...and I am very happy there.

...and I am very happy there.

Friday, December 10, 2010

O Christmas Tree!

Replacement trees that will grow for years to come.
Earlier this week we went and cut down our Christmas Tree. We have been doing this for years. I always wanted to do this when I was a kid. You would think living on 75 acres of land we would be able to find one pine worthy of the role, but either the snow was too deep or we ran out of time. And believe me most trees that grow in the wild do not look as classy as the trees you find in the tree farms. They do trim them to grow that way or trim them just before the buying season starts so you will think they grow that way.

I do remember as a kid being dragged from lot to lot trying to find a reasonably priced tree (was Mom looking for a bargain?) the week of Christmas. I remember thinking, "why do we have to go out on THE COLDEST day of the year and get a tree at the last minute, when all the lots are cleared out of good trees???" Maybe it was because money was tight and we lived paycheck to paycheck. Whatever, it was not the romantic tree hunting expedition I saw on television or read about in books. (Thinking Little House on the Prairie here).

As I look back on old Christmas pictures from when I was growing up, the trees are pretty pathetic. (My sister's tell me there was one year that dad tied two trees together!!) But the only memories I carry are the decorating on Christmas Eve with either Christmas music on the HiFi or from Lawrence Welk on TV. I remember "singing along with Mitch Miller" but usually that was after the tree was decorated so I could follow along with the music book that came with album.

Why we decorated on Christmas Eve I never knew, today I cannot even imagine squeezing that in to our routine.

One Grandma and one grandson ready to go!
When my own kids were old enough to enjoy the thrill of picking out a tree, we would all pile into the van and go on our way to a local tree farm to find THE PERFECT TREE. On the way to and from the farms, we would play our favorite Christmas music. This always included Gene Autry's Rudolf the Red Nosed Reindeer album which was a favorite growing up and soon became my kids' favorite. Irreverent though it may be (sorry Jess) it started us off on our celebration which culminated in recognition of Christ's birth.

The one for us.
They all look good, but only one can be THE ONE!
When my nephew was a young boy, he and his father went out to cut a tree from the ones we had planted years before on the land we owned in West Shokan. That was as close to the romanticized picture I had at the time. What took away from that picture was the cigarette hanging out of my brother's mouth as he led the expedition and then cut the tree.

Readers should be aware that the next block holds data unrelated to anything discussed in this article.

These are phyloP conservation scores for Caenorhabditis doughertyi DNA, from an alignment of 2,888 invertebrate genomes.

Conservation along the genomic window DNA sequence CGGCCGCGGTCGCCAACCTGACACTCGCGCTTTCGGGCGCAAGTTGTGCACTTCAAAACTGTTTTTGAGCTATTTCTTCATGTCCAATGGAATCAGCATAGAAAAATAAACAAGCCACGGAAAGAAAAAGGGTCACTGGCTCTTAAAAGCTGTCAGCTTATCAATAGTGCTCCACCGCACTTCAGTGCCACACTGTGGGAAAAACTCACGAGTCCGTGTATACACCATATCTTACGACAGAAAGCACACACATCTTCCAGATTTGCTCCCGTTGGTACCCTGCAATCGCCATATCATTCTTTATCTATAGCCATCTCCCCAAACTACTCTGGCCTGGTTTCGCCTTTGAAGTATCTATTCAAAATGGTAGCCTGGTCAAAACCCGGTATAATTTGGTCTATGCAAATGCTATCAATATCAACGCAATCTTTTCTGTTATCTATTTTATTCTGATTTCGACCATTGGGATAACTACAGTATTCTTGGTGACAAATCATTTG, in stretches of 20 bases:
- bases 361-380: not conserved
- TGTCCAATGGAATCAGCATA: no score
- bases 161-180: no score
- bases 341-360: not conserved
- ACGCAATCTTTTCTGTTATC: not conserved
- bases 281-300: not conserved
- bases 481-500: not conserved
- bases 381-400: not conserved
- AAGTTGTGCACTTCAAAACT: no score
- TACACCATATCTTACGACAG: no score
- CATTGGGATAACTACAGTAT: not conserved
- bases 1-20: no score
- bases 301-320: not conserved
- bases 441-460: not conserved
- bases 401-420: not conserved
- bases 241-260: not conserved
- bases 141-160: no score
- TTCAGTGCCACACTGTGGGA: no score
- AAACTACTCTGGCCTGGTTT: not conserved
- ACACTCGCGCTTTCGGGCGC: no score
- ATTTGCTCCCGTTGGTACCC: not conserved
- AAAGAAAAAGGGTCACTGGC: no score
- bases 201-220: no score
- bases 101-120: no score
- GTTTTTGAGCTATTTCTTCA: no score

Dad gives a lesson in saws.
Let the cutting begin!

That is until years later, when I took my own grandson and went on the hunt for a tree. After many years of scoping out different farms and comparing prices, I settled on a nice farm on the Ulster/Greene county line. I loved the idea that these folks were common folks just trying to make a little extra money. (Greene county is one of the poorest in our state.) I also loved the idea that NY city dwellers hadn't "discovered" this hideaway and ruined its pureness. I also loved the "green" idea of always replanting new trees for subsequent years. It was a bit more expensive than buying a precut tree, but it lasted so much longer and made it worth the price.

So one year, I took my son and his son to the farm to search, cut and load up the perfect Christmas tree. They were staying at the Jollies (Jess' parents) so we met at the farm. On our drives to the farm it started to snow. PERFECT! When we arrived, because it was early we were the only ones on the lot - PERFECT! Bryan took the camera and started shooting. Eventually we picked a tree and as he cut, I shot the photos. The tree was beautiful. A memory was made. The romantic tape in my head was almost completely realized. (A roaring fire and hot chocolate with the rest of the family would have made it perfect.)

Nowadays, its mostly just Jim and I that head to the farm to pick and cut a tree. It's not quite the same without the kids, but it gives me a sliver of nostalgia that I would like to hold on to. We don't have the Christmas music on the CD in the truck as we head out, because we are usually reminiscing about the "old days" and when we get home it's Chai Tea Latte instead of Hot Chocolate. No, we are not stuffy, elitists -- we just like Chai better than the chocolaty stuff. If the kids ever join us again they will have a choice!

Oh, and for those that get their shorts in a tizzy about what a tree represents, get over it. We look to the tree (especially a living tree) to draw us closer to the Light of the World. It still is the one time of year, when most of the world is at least thinking about the Christ child and may ask the question, "What child is this?" and the gospel message goes out once again. Yes, I too hope we look beyond the trees, the gifts and the food to see the Truth of the Christmas holiday...that unto us a child is born, and he shall be called the The King of Kings! See Luke 2:1-20 in the Bible (yes, it's probably that dust covered book buried in your bookcase somewhere. If you don't have one, contact me and I'll see about getting you one for free.)